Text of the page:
Grey is a sportscaster, a reporter for the Toronto Raptors and the host of The Shift on TSN. Parris is the creator and showrunner of Revenge of the Black Best Friend, the host of the CBC’s Marvin’s Room, and an author and columnist. And Newman-Bremang is the Global Deputy Director at Refinery29, the editor of their Unbothered section, and a freelance podcast producer. The women may represent different aspects of the journalism and entertainment industries, but they have a lot in common, besides being Black women and terrific journalists.
One of those is mutual appreciation and admiration. Grey, Newman-Bremang, and Parris are all friends, and I suspect that they were more excited about each other’s awards than they were about their own.
BB: I wanted to start by saying congratulations on getting the award! What was your reaction when you found out?
Amanda Parris (AP): Well, the funny thing is that my notification was through Kathleen. She texted me, “HAVE YOU CHECKED YOUR EMAIL?!?!” When I read it, I think the first thing I thought was disbelief; there was a moment of imposter syndrome. But, I think the way I was able to get over that part was just the joy and the honour of being named alongside Kathleen and Kayla. That is just so beautiful; I am so in awe of both women and admire them so much. So, I tried to get over this self-loathing moment of “you're not the one who should get this” and move to “how incredible and humbling it is to be named alongside these two women.”
Kathleen Newman-Bremang (KNB): I was shocked, excited, honoured, and humbled. I called Kayla, who’s one of my best friends and we just cried on FaceTime. I was the only one crying.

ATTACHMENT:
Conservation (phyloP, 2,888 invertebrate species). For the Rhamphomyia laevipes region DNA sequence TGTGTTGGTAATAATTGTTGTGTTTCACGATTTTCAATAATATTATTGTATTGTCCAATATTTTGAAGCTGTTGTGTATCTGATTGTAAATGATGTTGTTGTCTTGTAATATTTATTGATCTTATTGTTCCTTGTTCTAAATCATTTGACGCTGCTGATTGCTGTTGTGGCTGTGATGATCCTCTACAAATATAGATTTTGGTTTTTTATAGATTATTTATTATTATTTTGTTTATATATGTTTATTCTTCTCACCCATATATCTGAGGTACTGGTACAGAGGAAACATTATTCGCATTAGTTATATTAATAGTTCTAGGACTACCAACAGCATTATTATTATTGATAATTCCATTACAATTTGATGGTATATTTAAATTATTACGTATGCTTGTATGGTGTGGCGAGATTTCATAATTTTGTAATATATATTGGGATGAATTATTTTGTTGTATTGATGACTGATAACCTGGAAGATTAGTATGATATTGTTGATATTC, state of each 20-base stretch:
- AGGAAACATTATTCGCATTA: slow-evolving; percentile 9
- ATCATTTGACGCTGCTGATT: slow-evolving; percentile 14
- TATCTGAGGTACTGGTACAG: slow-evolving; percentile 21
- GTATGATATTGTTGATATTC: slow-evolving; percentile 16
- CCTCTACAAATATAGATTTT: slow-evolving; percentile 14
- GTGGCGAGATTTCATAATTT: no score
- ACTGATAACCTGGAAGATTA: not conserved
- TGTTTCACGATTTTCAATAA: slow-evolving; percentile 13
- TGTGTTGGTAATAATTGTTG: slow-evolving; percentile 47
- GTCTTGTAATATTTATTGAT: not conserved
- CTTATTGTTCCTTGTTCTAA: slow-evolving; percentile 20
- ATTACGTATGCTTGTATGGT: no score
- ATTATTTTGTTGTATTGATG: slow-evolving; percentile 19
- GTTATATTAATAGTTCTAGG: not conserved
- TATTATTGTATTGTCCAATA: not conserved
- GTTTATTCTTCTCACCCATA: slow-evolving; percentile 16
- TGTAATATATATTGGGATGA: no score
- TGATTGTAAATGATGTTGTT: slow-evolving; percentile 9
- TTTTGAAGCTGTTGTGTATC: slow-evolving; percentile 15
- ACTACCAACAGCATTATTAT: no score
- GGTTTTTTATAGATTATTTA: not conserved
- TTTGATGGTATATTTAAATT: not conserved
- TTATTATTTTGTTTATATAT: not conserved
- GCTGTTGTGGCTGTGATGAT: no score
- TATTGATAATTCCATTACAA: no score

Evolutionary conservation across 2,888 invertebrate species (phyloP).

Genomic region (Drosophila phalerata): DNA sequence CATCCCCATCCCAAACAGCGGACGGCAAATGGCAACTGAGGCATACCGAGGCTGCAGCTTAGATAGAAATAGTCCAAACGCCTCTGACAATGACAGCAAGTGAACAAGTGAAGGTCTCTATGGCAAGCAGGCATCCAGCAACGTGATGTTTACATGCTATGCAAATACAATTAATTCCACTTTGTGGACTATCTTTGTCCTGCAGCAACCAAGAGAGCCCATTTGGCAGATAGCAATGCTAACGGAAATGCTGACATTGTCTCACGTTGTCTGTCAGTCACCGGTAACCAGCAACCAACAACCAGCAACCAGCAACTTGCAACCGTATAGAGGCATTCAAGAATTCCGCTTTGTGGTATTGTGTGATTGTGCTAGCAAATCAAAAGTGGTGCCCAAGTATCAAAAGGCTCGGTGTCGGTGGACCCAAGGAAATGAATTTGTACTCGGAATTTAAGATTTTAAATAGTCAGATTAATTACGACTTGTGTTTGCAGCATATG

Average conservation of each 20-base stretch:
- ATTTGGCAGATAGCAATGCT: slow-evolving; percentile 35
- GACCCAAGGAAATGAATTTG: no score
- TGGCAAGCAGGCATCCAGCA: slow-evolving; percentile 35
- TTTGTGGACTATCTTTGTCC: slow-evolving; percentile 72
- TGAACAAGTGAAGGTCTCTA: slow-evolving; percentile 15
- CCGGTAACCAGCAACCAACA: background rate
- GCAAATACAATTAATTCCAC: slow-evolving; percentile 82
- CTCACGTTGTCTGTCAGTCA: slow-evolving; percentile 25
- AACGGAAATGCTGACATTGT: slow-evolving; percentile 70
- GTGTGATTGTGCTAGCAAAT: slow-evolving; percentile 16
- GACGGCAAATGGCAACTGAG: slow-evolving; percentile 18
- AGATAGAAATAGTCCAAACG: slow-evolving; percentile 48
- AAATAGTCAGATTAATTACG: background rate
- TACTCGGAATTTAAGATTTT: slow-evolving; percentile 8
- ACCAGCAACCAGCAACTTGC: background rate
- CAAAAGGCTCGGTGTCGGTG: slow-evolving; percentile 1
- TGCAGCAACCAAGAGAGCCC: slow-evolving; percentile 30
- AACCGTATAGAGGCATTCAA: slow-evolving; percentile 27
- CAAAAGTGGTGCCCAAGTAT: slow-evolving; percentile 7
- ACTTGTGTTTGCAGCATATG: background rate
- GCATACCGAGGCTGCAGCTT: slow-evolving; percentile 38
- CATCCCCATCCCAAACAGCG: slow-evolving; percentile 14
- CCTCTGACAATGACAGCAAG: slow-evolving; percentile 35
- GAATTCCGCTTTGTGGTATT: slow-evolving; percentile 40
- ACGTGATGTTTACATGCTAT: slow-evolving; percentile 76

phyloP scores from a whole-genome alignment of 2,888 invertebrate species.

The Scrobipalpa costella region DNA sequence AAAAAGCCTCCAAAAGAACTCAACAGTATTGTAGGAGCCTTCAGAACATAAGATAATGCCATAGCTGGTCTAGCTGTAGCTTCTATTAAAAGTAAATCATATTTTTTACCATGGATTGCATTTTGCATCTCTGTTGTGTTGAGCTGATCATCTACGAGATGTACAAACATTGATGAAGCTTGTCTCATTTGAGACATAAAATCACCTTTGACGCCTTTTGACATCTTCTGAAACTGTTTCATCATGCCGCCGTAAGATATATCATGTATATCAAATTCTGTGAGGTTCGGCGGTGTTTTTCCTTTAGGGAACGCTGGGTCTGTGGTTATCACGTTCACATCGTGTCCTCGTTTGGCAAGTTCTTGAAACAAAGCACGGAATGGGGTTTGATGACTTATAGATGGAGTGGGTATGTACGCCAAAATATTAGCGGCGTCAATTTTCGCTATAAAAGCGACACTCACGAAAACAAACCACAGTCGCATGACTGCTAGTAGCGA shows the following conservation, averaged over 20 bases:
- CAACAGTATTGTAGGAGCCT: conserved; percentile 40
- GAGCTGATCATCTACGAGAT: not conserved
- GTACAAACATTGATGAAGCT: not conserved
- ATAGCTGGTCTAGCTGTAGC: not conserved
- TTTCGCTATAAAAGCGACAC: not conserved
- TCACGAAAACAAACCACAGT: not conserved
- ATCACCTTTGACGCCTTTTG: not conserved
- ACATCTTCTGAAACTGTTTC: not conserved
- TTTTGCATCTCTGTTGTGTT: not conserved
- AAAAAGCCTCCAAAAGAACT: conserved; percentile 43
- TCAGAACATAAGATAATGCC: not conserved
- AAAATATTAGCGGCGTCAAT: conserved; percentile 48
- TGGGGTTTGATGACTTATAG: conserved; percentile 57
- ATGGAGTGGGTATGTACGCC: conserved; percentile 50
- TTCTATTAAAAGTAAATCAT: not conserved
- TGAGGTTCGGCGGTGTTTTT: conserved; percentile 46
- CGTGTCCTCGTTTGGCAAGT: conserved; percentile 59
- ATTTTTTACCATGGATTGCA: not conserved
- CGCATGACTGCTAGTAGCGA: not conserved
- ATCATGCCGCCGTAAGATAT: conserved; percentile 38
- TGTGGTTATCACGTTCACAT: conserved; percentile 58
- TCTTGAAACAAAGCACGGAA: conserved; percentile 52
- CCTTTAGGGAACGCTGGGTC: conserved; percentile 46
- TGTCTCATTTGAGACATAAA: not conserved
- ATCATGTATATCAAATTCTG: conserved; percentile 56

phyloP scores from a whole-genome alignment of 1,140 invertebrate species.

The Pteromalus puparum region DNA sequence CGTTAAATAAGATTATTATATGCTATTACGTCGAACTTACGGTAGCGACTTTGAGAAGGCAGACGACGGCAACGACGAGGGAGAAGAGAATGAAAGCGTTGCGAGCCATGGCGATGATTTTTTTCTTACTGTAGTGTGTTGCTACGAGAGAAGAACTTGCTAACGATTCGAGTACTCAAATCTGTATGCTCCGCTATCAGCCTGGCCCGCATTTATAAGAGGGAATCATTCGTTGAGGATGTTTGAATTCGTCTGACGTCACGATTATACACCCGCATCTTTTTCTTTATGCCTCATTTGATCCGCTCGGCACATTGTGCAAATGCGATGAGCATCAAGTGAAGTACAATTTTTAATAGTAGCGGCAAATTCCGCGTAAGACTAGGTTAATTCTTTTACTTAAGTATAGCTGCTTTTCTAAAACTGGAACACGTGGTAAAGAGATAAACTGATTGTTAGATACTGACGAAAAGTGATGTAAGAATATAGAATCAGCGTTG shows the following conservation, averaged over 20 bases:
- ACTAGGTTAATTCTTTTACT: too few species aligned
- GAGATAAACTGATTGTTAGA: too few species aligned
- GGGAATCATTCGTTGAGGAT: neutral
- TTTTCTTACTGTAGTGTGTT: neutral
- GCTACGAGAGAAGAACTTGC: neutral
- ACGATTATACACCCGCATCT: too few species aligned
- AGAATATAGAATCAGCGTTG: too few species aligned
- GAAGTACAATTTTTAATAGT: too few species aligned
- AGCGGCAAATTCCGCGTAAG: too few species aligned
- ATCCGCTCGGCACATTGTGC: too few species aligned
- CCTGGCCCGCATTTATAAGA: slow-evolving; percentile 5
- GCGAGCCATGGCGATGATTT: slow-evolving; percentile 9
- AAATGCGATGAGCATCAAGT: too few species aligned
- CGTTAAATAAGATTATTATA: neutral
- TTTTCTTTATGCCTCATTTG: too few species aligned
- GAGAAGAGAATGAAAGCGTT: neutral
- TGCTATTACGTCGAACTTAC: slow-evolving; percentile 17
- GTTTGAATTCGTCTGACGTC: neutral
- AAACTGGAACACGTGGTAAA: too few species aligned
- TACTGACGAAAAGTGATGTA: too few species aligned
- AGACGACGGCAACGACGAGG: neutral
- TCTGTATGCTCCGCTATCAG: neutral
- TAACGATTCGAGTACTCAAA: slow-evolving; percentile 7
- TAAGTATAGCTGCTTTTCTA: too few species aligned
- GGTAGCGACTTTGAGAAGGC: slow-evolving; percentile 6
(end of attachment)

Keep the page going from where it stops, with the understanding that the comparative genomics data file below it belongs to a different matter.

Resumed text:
After all the things that come with getting recognition like this, imposter syndrome creeps in a bit. You start feeling like, “why me?” Part of what mitigated that was being honoured alongside Kayla and Amanda, whose work I admire. It was so amazing to be in company with them because I respect them and their work so much and love them as people.
Hopefully, being called a Changemaker means the CSA is committing to more change. For the three of us, specifically, we are not people who will stay silent. We're also not going to say, “thanks for this, you are now this perfect organization,” or “now, the media industry in Canada is fixed.” So to me, this award and the fact that it’s the inaugural one just means that the CSA is hopefully committed to more change and that this is going to be a continuation of conversations that we've been having for years.
BB: Why is advocacy important to you and the work that you do?
Kayla Gray (KG): I think as great as the Changemaker Award is, and again, I am honoured to have gotten that, but that's not my lane. I say that in a sense that there are certain circles and spaces that I don't understand in that realm; I'm just a girl from Scarborough. I don't understand the politics; I'm not for the politics. And while I do represent in that space, given what I do and that I'm front-facing, I would much rather represent on the ground and in my communities because I know how life-changing it could be for young girls that look like me to see someone like me out here doing something.
Not just as a sports reporter but having a goal and obtaining that goal. I try to be as intentional as possible when it comes to making sure I'm rooted in the community because that's where I feel like you see the legacy. The awards are great, Changemaker has a nice ring to it, but I think what's most important to me is looking 15 years from now at someone who says, “I got into this because I saw you on TV.” That to me, is the biggest reward. I think that’s why I strive to get that face time in my community as much as possible and advocate that way.